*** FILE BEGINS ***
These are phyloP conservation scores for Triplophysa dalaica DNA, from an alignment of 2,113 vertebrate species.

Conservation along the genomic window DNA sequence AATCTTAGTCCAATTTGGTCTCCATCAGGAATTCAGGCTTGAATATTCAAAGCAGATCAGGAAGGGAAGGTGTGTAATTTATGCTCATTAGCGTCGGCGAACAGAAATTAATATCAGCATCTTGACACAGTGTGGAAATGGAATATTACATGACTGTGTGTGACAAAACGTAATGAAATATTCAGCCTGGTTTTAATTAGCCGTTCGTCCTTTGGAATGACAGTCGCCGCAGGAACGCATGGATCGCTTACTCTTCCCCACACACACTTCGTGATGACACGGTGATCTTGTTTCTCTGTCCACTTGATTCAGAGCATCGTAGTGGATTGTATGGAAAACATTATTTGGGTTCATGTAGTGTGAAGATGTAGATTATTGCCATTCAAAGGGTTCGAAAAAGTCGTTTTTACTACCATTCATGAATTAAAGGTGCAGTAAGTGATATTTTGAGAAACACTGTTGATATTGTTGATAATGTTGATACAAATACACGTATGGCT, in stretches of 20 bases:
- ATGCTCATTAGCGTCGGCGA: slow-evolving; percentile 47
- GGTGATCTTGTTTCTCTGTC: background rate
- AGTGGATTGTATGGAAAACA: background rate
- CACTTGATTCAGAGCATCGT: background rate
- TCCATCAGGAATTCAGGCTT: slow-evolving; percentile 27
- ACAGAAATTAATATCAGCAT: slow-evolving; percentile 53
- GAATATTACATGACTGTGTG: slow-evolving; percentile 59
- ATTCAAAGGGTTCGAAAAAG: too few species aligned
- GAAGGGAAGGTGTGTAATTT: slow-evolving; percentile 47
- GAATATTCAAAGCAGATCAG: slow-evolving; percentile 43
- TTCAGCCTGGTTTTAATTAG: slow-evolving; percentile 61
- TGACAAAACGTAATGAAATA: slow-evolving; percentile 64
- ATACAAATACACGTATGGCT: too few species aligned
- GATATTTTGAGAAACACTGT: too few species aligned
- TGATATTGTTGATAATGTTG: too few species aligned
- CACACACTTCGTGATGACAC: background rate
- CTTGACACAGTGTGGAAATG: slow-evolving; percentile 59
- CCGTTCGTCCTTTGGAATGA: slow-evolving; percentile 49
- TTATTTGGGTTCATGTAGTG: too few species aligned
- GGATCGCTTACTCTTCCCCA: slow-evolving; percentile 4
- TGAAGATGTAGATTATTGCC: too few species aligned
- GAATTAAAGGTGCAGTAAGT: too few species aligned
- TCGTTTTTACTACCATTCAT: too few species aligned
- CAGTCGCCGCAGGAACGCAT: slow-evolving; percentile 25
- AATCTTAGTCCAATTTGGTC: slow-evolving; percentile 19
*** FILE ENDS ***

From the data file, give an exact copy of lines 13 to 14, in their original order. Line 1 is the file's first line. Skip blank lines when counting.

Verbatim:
- TTCAGCCTGGTTTTAATTAG: slow-evolving; percentile 61
- TGACAAAACGTAATGAAATA: slow-evolving; percentile 64